English Language & Usage Stack Exchange is a question and answer site for linguists, etymologists, and serious English language enthusiasts. Join them; it only takes a minute:

Sign up
Here's how it works:
  1. Anybody can ask a question
  2. Anybody can answer
  3. The best answers are voted up and rise to the top

I have seen in so many place where they would have mentioned "You may not.." etc for the things people shouldn't do. For eg: in companies where USB is not allowed, they will mention like this "You may not use USB/CD etc", similarly "You may not download free softwares", "You may not tailgate the doors" etc.

These all things should be like this right "You should not use USB/CD etc", "You should not download free softwares" etc, this "May not" seems like saying "optional" it may indicate like "people may follow" etc

Can anyone guide me in this? I always get confuse in this.

share|improve this question
You may not is just a formal way of being more strict, than you should not. – Manish Aug 12 '14 at 16:16
May is a [modal auxiliary verb], and all modals have at least two kinds of meaning -- one kind, called Epistemic /ɛpəs'tɛmɪk/, refers to logical possibility and necessity, e.g. This may be the place means it's possible that this is the place. The other kind of modal meaning, called the Deontic sense, refers to obligation and permission, and is social, not logical. This is a case of deontic may, which refers to permission -- She may attend the ball, provided she keeps her shoes on all night. – John Lawler Aug 12 '14 at 17:25
Thanks for the answer to all :) – Simze Aug 12 '14 at 18:40
"May not" is best avoided in writing, since it can be ambiguous between "must not" (as in, "You may not enter") and "might not" ("You may not see any difference"). In spoken English, the former would tend to have the emphasis on "not" and the latter on "may" but this is lost in writing. For example "John may not read this comment" could perfectly well mean either that he's forbidden to read it or that it's possible he won't read it. – David Richerby Aug 13 '14 at 0:11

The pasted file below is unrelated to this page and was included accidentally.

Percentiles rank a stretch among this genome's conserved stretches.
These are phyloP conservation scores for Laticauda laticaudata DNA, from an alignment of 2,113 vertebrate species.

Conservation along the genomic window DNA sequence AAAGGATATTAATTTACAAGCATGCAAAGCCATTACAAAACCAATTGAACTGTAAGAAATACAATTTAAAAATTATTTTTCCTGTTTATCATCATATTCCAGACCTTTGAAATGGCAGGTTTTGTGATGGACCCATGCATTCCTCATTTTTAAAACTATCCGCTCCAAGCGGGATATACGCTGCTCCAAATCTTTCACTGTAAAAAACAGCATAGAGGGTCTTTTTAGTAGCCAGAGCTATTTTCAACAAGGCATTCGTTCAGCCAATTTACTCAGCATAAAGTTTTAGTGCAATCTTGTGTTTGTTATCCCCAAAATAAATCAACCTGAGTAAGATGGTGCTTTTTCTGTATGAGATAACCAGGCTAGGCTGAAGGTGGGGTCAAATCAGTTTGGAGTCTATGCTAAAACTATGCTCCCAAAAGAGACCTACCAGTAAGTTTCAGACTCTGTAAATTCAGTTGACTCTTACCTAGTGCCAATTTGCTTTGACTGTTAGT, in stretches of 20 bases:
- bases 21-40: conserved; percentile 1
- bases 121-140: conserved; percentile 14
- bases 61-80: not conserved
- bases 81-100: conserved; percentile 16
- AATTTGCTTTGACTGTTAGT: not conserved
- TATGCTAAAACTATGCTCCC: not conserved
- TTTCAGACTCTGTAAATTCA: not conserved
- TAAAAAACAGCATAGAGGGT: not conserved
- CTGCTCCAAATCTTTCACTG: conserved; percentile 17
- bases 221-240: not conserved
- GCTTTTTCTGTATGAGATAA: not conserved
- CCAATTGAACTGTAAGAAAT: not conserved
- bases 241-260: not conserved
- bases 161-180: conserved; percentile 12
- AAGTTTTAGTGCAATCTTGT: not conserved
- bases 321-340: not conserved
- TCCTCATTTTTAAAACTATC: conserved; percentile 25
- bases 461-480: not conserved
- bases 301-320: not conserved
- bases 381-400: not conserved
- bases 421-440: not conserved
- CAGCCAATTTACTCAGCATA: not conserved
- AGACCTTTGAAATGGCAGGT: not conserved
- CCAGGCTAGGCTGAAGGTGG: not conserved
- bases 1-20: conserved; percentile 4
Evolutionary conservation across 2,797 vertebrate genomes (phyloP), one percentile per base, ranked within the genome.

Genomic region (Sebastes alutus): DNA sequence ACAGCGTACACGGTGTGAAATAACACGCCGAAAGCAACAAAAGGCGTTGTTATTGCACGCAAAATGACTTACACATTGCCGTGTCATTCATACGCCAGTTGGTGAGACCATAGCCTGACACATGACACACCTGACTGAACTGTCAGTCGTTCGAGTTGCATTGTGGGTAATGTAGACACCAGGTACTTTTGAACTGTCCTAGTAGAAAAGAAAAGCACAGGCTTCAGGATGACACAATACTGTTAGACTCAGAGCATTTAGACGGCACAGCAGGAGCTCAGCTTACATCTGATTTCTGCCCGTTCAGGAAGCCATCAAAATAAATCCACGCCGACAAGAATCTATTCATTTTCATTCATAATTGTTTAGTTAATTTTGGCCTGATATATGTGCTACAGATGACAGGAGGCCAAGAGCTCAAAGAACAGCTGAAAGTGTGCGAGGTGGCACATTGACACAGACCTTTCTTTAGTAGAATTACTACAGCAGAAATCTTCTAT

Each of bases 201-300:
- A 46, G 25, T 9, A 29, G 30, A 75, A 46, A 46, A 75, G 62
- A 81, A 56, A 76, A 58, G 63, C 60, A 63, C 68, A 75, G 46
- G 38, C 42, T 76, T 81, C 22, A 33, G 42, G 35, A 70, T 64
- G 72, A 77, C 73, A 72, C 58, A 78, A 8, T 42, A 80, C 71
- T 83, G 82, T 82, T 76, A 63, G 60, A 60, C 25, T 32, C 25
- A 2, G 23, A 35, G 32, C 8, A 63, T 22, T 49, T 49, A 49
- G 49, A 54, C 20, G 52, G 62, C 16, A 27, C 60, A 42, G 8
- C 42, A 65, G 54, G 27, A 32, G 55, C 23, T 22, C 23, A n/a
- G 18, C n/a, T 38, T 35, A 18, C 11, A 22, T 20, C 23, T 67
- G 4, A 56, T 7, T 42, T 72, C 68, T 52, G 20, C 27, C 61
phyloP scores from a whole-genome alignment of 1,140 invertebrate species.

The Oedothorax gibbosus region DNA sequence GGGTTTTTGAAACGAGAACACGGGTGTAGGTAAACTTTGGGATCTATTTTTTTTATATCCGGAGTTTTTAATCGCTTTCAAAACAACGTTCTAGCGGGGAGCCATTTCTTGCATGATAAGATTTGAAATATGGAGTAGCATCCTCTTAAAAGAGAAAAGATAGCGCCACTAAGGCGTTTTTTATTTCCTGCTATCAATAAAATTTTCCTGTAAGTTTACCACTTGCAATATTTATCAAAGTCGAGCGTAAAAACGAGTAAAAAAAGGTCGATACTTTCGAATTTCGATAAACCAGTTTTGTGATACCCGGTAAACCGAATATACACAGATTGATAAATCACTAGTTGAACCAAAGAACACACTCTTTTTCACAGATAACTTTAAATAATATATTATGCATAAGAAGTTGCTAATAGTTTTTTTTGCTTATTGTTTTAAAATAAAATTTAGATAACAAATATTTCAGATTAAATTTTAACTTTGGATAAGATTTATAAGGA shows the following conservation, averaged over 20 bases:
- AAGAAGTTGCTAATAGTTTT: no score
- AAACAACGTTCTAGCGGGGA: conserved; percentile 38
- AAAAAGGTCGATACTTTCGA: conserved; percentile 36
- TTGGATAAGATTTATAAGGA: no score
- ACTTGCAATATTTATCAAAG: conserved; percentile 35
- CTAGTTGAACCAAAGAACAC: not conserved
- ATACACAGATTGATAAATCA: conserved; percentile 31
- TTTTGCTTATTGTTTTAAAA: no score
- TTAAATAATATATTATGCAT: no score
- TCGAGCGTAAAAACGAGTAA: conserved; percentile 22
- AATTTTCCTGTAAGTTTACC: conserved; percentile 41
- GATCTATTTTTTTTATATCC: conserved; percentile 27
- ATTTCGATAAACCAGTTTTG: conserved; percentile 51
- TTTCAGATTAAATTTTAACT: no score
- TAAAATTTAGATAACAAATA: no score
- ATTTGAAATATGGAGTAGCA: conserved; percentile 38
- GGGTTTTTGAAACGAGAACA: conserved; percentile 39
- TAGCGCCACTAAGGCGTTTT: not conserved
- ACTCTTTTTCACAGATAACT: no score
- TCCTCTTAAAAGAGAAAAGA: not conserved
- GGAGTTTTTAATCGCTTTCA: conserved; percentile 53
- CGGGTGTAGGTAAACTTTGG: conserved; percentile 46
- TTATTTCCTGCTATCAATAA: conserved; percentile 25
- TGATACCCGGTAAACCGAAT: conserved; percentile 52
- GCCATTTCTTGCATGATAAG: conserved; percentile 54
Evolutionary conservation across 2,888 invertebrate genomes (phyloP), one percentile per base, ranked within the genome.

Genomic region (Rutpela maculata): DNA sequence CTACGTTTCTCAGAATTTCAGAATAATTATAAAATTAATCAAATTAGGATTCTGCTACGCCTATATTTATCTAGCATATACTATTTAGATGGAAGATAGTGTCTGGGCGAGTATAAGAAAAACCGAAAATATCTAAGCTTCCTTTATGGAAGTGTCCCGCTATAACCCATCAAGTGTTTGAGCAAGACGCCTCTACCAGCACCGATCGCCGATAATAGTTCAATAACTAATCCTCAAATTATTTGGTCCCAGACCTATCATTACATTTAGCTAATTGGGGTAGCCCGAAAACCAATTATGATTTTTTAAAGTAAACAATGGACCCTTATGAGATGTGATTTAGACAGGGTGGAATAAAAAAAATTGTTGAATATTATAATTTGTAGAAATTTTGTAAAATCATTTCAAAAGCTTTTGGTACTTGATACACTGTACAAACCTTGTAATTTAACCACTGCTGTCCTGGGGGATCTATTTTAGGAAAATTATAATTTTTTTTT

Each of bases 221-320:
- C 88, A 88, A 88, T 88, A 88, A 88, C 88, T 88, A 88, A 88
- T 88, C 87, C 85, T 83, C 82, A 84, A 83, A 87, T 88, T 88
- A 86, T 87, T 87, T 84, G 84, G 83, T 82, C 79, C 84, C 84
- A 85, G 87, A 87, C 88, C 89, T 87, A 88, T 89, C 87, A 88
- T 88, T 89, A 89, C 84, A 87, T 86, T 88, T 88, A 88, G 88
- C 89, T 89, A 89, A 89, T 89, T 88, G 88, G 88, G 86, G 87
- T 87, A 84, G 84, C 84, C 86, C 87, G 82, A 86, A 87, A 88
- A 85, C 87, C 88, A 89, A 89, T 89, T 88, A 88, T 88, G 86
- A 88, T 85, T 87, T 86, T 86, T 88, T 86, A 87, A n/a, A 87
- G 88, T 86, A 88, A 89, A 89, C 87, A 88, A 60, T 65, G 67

up vote 11 down vote accepted

In this context, may means that you have permission to do something, so may not means you are not permitted to do something.

should is generally interpreted less strictly, as describing a desire or strong suggestion, rather than a requirement. So should not means that they would prefer or recommend you not do something, not that it's prohibited. For example, You should not go swimming during a thunderstorm.

Sometimes these can be conflated, though. You should not drive above the speed limit, because it's against the law and you might get a ticket.

share|improve this answer
THIS USAGE OF may means that you have permission to do something. – Edwin Ashworth Aug 12 '14 at 18:32

It isn't the same meaning of "may" as in RFC 2119: in this usage, 'you may' doesn't mean "it is optional", instead it means "it is permitted".

"May" is used in polite language to distinguish between "can" (physically able) and "may" (have permission to).

For example, can I tell a lie? Yes, I have that ability.

May I tell a lie? No, I don't have permission to.

You should interpret "may not" as meaning, "must not".

share|improve this answer

I'm not sure "may not" has the same meaning as " must not"

Should not = suggestion

Must not = warning of a bad outcome

May not = authoritave denying of permission, or prediction of event

share|improve this answer

Your Answer


By posting your answer, you agree to the privacy policy and terms of service.

Not the answer you're looking for? Browse other questions tagged or ask your own question.